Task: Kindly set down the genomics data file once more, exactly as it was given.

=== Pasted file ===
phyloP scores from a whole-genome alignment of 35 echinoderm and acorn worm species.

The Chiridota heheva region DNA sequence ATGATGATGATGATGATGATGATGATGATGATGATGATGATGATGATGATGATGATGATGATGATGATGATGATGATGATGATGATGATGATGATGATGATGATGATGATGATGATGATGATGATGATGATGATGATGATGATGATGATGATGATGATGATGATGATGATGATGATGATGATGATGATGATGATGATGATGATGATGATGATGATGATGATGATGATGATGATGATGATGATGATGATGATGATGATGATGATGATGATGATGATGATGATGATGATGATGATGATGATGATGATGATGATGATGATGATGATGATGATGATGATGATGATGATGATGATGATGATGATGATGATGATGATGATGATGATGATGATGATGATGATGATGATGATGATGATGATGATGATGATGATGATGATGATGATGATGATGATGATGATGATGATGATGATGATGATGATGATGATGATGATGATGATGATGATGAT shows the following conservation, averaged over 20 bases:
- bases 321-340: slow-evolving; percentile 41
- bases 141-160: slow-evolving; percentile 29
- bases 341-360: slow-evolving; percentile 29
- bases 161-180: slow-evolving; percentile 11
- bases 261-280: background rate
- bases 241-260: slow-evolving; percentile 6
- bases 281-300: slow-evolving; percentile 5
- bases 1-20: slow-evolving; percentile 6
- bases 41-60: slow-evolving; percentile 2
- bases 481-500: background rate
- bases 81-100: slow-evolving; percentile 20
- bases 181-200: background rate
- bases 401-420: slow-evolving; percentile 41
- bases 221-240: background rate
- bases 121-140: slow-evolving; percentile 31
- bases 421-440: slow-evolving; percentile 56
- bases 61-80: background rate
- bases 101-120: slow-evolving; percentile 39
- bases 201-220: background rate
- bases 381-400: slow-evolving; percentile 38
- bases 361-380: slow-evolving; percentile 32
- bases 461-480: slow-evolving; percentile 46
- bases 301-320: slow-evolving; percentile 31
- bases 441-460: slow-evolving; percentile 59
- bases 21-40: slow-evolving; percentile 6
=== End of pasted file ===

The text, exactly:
phyloP scores from a whole-genome alignment of 35 echinoderm and acorn worm species.

The Chiridota heheva region DNA sequence ATGATGATGATGATGATGATGATGATGATGATGATGATGATGATGATGATGATGATGATGATGATGATGATGATGATGATGATGATGATGATGATGATGATGATGATGATGATGATGATGATGATGATGATGATGATGATGATGATGATGATGATGATGATGATGATGATGATGATGATGATGATGATGATGATGATGATGATGATGATGATGATGATGATGATGATGATGATGATGATGATGATGATGATGATGATGATGATGATGATGATGATGATGATGATGATGATGATGATGATGATGATGATGATGATGATGATGATGATGATGATGATGATGATGATGATGATGATGATGATGATGATGATGATGATGATGATGATGATGATGATGATGATGATGATGATGATGATGATGATGATGATGATGATGATGATGATGATGATGATGATGATGATGATGATGATGATGATGATGATGATGATGATGATGATGATGAT shows the following conservation, averaged over 20 bases:
- bases 321-340: slow-evolving; percentile 41
- bases 141-160: slow-evolving; percentile 29
- bases 341-360: slow-evolving; percentile 29
- bases 161-180: slow-evolving; percentile 11
- bases 261-280: background rate
- bases 241-260: slow-evolving; percentile 6
- bases 281-300: slow-evolving; percentile 5
- bases 1-20: slow-evolving; percentile 6
- bases 41-60: slow-evolving; percentile 2
- bases 481-500: background rate
- bases 81-100: slow-evolving; percentile 20
- bases 181-200: background rate
- bases 401-420: slow-evolving; percentile 41
- bases 221-240: background rate
- bases 121-140: slow-evolving; percentile 31
- bases 421-440: slow-evolving; percentile 56
- bases 61-80: background rate
- bases 101-120: slow-evolving; percentile 39
- bases 201-220: background rate
- bases 381-400: slow-evolving; percentile 38
- bases 361-380: slow-evolving; percentile 32
- bases 461-480: slow-evolving; percentile 46
- bases 301-320: slow-evolving; percentile 31
- bases 441-460: slow-evolving; percentile 59
- bases 21-40: slow-evolving; percentile 6